• Combine your onion and potato mixture in another bowl. Then, pour out the water from the bowl used to drain the blended potatoes. Some residue of potato starch should remain at the bottom of the bowl. Add that to your potato and onion mixture. If no residue remains, add 1 or 2 tsp of potato starch to your mixture instead. 
  • If your potato pancakes are still not crispy enough for you, add a bit of extra potato starch to the potato batter. The extra starch helps make the pan-fried exterior extra crispy. 
  • While you can make large pancakes, I prefer smaller ones when making gamja jeon.

Korean Potato Pancake Recipe Frequently Asked Questions: 

Now that we learned some tips & tricks for making this Korean potato pancake recipe, I want to answer some questions you may have as well! If I do not answer your question, feel free to leave a comment in the section below or email me at [email protected]

Does This Recipe Contain Major Allergens? (Gluten, Soy, Etc.)

Before listing all of the major allergens, I want to state that all of my recipes are naturally gluten-free. On this blog, I only use and recommend gluten-free ingredients and brands. That being said, I list gluten as a potential allergen when necessary– this is because many Korean ingredients (such as soy sauce, gochujang, and doenjang) contain gluten unless you specifically buy gluten-free versions. Not only is this true for gluten, but it is true for other major allergens as well. As such, I always list allergy substitutions in the next section of my post.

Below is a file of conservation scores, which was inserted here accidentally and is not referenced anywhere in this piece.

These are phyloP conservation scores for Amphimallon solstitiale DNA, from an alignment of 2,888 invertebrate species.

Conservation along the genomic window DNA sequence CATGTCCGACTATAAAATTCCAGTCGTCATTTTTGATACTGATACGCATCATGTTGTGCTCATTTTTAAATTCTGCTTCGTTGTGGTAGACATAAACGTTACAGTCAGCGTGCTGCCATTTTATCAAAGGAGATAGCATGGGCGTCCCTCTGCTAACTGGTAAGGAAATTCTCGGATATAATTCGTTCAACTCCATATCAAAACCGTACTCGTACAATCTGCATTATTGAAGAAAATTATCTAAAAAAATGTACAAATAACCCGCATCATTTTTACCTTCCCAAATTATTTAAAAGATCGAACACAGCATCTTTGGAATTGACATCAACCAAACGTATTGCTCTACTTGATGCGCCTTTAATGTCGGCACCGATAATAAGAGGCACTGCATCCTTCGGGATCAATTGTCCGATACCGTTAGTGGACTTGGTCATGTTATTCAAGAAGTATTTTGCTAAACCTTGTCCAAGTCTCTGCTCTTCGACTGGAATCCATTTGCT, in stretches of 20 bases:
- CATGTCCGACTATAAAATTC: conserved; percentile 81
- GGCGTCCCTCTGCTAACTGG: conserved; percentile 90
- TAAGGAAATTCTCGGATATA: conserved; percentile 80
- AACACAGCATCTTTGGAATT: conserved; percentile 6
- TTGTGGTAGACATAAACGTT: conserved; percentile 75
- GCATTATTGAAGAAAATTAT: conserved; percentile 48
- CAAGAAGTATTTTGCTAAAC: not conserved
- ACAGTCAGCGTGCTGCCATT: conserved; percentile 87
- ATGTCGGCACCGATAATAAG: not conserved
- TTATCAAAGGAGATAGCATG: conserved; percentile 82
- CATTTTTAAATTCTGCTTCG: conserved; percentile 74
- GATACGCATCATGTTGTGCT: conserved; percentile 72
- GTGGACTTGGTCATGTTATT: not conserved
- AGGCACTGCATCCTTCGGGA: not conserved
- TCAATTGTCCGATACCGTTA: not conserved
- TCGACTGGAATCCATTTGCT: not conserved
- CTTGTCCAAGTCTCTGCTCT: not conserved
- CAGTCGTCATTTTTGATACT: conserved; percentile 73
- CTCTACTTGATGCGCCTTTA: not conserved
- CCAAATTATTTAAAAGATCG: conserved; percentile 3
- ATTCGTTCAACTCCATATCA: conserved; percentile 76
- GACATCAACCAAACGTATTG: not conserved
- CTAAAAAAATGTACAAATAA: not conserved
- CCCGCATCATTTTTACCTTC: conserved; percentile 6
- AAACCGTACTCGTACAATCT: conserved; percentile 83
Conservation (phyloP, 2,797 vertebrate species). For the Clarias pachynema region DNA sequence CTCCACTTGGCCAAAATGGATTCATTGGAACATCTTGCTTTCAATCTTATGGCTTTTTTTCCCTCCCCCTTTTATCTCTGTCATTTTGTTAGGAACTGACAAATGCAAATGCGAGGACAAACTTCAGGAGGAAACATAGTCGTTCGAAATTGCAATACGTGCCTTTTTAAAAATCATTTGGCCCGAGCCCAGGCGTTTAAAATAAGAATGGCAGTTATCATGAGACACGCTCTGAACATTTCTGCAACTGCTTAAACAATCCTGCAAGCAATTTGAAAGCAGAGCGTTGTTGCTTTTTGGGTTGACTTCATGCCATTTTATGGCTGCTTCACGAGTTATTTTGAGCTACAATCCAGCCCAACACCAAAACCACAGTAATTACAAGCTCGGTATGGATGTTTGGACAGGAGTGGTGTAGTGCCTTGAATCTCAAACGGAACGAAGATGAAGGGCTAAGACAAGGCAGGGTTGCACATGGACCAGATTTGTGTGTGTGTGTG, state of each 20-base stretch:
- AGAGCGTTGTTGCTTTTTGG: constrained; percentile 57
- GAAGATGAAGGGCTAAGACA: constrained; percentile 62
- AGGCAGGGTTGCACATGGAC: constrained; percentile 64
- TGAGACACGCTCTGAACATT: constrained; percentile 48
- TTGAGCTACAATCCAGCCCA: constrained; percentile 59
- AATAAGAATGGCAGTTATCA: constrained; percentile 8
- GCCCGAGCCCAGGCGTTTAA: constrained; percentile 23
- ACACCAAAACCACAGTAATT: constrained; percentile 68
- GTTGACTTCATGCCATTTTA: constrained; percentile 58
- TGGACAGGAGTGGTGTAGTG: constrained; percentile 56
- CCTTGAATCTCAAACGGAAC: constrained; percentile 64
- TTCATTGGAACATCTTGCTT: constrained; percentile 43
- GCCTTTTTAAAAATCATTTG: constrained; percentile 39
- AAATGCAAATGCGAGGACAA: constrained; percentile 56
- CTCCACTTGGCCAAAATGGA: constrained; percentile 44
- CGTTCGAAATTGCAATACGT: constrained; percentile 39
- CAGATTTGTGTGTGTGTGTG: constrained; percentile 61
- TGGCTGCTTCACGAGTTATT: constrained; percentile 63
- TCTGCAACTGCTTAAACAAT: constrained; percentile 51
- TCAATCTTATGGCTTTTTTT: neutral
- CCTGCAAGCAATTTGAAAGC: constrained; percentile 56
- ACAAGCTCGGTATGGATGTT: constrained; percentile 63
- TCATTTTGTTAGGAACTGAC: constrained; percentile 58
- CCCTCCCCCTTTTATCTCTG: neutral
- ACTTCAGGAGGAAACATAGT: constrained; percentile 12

This recipe does not contain 9 of the 9 major allergens. It does not contain: 

  • Peanuts
  • Sesame
  • Fish
  • Crustacean Shellfish
  • Eggs
  • Milk (Dairy)
  • Tree Nuts
  • Wheat (Gluten)
  • Soybeans

This recipe does contain 0 of the 9 major allergens. Note that the dipping sauce for this recipe does use soy sauce and vinegar. Learn about substitutes for these ingredients via my recipe article for ‘choganjang’(초간장), aka Korean dipping sauce for jeon. 

A closeup side shot of Korean gamja jeon on a plate. The round potato fritters have green hot peppers in the center. It sits on a cream table cloth.

Is This Recipe Vegetarian or Vegan?

Excitingly, this recipe is naturally vegetarian and vegan! 

Where Do I Buy the Ingredients?

You can buy most ingredients listed (such as potatoes, onion, and salt) for this recipe at your local well-stocked grocery store. 

Unfortunately, Korean green peppers can be difficult to find in most Western-style stores. Instead, look for these ingredients at a Korean or Asian grocery store (such as H-Mart or a family-run business). 

If you cannot find Korean peppers, you can omit them from this recipe or replace them with another type of hot pepper available in your area. 

Where to Buy Korean Ingredients Online? 

Nowadays, there are many online options to choose from to order Korean food online. These websites are not limited to but include:

  • Amazon
  • H-mart
  • Hanpoom
  • Wooltari 

How Do I Store Leftovers?

To store your leftovers, place your Korean potato pancakes in an airtight container and store them in the refrigerator. 

I recommend reheating the jeon on the stovetop, in the oven, or in an air fryer. If you microwave jeon, they become mushy rather than crispy.  

An overhead photo of Korean potato pancakes on a plate. The half of the round gamja jeon have green hot peppers in the center.

I Hope You Enjoyed Learning How to Make This Korean Potato Pancake (Gamja Jeon) Recipe!!